Peas and Lettuce:  I have always, perhaps unfairly, been slightly suspicious of cooked lettuce.  Maybe it’s just a lack of imagination on my part, but it kind of weirds me out, frankly.  With that said, this recipe for peas and lettuce with its allusions to simplicity and adaptations of traditional French cooking techniques makes a reasonable case for lightly cooked lettuce.  Plus, it’s a good candidate for an all-garden meal, with the main ingredients being peas, mint and lettuce, all of which many of us can pluck straight out of our yards.  I should probably at least give it a try in the interests of not narrowing my culinary options:  if cooked lettuce proves to be amazing, I will feel like a bit of a jerk for neglecting it all these years.

Book Review! Making It: Radical Home Ec for a Post-Consumer World by Kelly Coyne and Erik Knutzen

This book is amazing!  I got it from the library, but am seriously considering buying my own copy:  such is the radness contained herein.  Kelly Coyne and Erik Knutzen also wrote The Urban Homestead, which I dug, and I think this book is even better, or at least a fantastic follow-up.  In the intro to Making It, the authors talk about how The Urban Homestead was basically a book of ideas, and they wanted to follow that up with a practical toolbox.  I’m all for this line of reasoning — we need broad and inspiring visions for the future every bit as much as we need the nuts-and-bolts skills for how to get from here to there.

Coyne and Knutzen have a pretty epic urban homestead from the sounds of things, but many of these projects will also be completely within reach for folks who live in apartments and are just starting to learn how to garden or compost or become do-it-yourself makers of stuff.  I like how approachable they make the process of learning:  the book is organised into five sections:  day to day, week to week, month to month, season to season and infrastructure.   Each individual project gives you a very clear idea of the time commitment you’re making by taking it on.  If you’re working from the day to day section, you can start with what the authors describe as “gateway projects that may addict you to a more homegrown lifestyle,” such as homemade oil lamps that take five minutes to make, simple homemade tooth powder, styling gel (just flaxseeds and water, amazingly enough!), and the like.  Week to week tackles anything from easy one-pot meals to old-fashioned vinegar-based sodas like the adorably named switchel to basic sewing skills.  Month to month will school you on indoor gardening, tinctures, cloth menstrual pads and many other handy things.  Season to season contains more ambitious projects like soap-making, saving seeds, and how to espalier.  Basically, this book will inspire you, but also give you the practical tools and instructions needed to turn that inspiration into concrete results.

If you’re feeling inspired already, but your copy of Making It hasn’t appeared o the library hold shelf, I would recommend checking out Coyne and Knutzen’s blog, Root Simple.  They are mega frequent bloggers, posting anything from cool random DIY links to more involved tutorials or descriptions of their projects.  Definitely worth adding to your list of places on the internet machine to check out from time to time.

My initial quick browse through Root Simple turned up some inspiring and varied projects that I wanted to share:  Our New Earth Oven and How We Built It, Ditching the “Flushie” for a Composting ToiletHow to Roast Your Own Coffee in a Stovetop Popcorn Maker, and 3 Things To Do With Citrus Peel are all pretty totally fascinating, clearly presented, and look really fun to work on.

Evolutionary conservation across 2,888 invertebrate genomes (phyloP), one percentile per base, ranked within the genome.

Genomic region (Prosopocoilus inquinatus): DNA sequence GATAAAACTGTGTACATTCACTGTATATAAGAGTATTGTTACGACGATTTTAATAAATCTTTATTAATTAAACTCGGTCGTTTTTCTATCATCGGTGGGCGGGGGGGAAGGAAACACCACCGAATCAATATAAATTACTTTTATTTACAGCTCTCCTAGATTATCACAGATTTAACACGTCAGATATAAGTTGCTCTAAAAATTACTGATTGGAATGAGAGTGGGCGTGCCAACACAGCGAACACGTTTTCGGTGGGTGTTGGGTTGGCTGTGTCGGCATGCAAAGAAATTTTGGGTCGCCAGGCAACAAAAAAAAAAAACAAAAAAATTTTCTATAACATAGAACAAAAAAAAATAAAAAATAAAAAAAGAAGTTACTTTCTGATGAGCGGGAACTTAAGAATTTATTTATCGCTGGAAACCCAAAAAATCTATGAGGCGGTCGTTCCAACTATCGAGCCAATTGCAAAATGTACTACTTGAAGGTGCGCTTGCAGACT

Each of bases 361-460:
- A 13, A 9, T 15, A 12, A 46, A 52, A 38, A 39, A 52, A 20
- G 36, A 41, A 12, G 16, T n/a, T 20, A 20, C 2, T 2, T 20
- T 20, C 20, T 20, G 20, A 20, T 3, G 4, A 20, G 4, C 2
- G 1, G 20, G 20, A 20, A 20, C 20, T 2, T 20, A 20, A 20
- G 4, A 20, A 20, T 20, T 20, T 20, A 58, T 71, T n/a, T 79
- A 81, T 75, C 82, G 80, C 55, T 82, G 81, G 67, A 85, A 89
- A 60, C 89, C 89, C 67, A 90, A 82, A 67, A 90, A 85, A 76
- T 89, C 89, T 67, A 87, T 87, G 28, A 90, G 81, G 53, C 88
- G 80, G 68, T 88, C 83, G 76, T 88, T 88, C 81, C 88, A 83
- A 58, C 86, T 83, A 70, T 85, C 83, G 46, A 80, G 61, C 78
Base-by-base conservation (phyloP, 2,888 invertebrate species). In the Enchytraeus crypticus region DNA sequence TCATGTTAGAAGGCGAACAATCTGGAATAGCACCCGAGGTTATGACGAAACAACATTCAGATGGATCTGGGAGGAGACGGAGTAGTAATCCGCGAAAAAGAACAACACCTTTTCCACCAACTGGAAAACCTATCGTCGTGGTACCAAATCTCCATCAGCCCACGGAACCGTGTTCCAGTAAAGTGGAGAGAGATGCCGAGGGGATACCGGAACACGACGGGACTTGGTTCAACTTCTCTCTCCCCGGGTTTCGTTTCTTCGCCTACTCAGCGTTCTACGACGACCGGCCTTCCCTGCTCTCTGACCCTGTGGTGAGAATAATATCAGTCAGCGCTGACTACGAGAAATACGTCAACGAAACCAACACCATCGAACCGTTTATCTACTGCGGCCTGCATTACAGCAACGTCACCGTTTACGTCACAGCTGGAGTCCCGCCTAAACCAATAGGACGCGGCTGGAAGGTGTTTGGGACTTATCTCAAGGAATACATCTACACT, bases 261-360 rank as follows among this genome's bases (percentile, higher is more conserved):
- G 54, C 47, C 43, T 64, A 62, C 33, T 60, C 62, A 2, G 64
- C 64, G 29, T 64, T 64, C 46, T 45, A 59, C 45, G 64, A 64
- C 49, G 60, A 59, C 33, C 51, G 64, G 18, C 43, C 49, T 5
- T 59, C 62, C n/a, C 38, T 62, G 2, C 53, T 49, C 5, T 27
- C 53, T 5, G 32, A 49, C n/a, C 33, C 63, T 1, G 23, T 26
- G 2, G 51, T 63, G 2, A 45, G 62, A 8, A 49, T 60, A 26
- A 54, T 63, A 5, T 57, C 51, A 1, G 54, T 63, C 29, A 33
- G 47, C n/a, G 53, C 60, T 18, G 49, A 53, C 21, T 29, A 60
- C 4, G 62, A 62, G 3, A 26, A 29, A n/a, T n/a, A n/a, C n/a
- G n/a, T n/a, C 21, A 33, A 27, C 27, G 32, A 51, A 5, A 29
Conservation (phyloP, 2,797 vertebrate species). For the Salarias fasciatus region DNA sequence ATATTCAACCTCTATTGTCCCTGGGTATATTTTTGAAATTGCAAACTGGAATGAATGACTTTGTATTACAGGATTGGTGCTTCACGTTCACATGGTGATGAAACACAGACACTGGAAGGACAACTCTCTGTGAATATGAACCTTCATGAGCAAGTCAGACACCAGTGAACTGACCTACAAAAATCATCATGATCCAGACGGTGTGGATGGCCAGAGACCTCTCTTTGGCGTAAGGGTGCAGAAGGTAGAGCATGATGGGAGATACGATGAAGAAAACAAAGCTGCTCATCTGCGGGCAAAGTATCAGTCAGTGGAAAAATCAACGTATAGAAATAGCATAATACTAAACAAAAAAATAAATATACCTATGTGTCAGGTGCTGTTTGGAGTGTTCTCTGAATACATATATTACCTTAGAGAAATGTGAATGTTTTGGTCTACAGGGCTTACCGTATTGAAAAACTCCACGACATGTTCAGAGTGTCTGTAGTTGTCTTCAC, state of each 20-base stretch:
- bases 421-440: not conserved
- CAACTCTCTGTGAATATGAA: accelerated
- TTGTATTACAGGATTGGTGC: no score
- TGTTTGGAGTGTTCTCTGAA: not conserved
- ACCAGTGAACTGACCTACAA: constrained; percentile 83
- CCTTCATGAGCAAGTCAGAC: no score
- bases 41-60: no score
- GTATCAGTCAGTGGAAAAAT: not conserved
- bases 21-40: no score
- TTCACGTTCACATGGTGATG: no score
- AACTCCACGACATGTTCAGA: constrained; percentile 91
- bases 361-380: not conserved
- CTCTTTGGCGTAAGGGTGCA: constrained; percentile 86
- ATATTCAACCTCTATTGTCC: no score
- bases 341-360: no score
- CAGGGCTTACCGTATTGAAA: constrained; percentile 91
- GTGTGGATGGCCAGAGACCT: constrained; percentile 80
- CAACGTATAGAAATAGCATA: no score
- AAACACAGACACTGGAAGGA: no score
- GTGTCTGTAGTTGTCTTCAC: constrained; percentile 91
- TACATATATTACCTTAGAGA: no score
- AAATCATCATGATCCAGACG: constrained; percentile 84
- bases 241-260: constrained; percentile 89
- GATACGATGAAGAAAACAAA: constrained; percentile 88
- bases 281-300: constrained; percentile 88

Seasonal Recipe Round-up: Radish Rampage Edition

I was thinking that I must be ridiculously behind on the gardening front since I’m still getting lots of radishes and not a ton of other produce from my garden, but my informal survey of pals tells me that due to the cold, wet spring, we’re all pretty much in the same boat.  As such, the theme of this month’s recipe round-up is a radish extravaganza.  As good as they are to eat straight out of the garden or sliced in salads, it can be good to switch it up once in awhile.  Hope you get a chance to try some of these recipes and that you dig them!

Quick Pickled Radishes:  Marisa McClellan of Food in Jars doesn’t really seem to be able to write a non-compelling recipe.  As such, this quick radish pickle looks great.  She suggests this recipe as a great way to deal with a glut of extra produce (it’s so easy to make that it would be easy to scale up), and notes that the recipe is a bit of a blank slate and is great to customize with whatever seasonings suit your fancy.

Zero-Waste Radish Green Pesto:  I’ve never really sorted out a good use for radish greens, so I was stoked to find this pesto recipe from The Cultivated Life.  The recipe itself looks delicious (Meyer lemon peel and pistachio = maximum tastiness), but I think you could also veganize it or sub radish greens into a favourite pesto recipe of yours if you’d like to switch it up.

Radish Butter:  Described as her “most favorite radish recipe ever” by the author at Grow It Can It Cook It, this radish butter recipe looks kind of totally amazing.  For one thing, you can use even your more ugly cracked, split radishes for it; for another, it is pretty much as easy as mixing it all together, and finally, c’mon, it’s a bunch of butter — you can’t go wrong.

Baked Radish Chips:  If kale chips are getting a little old and you’re trying to avoid cozying up with a bag of potato chips too often, these radish chips from Simple Comfort Food look like a great option.  They get bold colour and flavour from turmeric and curry powder, but you could likely tweak those seasonings to good effect, if you were so inclined.

Spicy Radish Relish:  This radish relish recipe from Milkweed Diaries would be mega fast if you had a food processor, but a good meditative process with just a hand grater as well.  The author says it makes a potent relish that can be used as a topping or palate cleanser, but she also suggests it as a great healing tonic for the winter months when your immune system is feeling less than peppy.

Radish Salsa:  This Mark Bittman recipe was a total essential for me the year I was farming.  We were essentially drowning in radishes all through the spring and I rapidly exhausted my existing repertoire for radish recipes.  This salsa is easy to make as well as shockingly delicious.  Give it a try!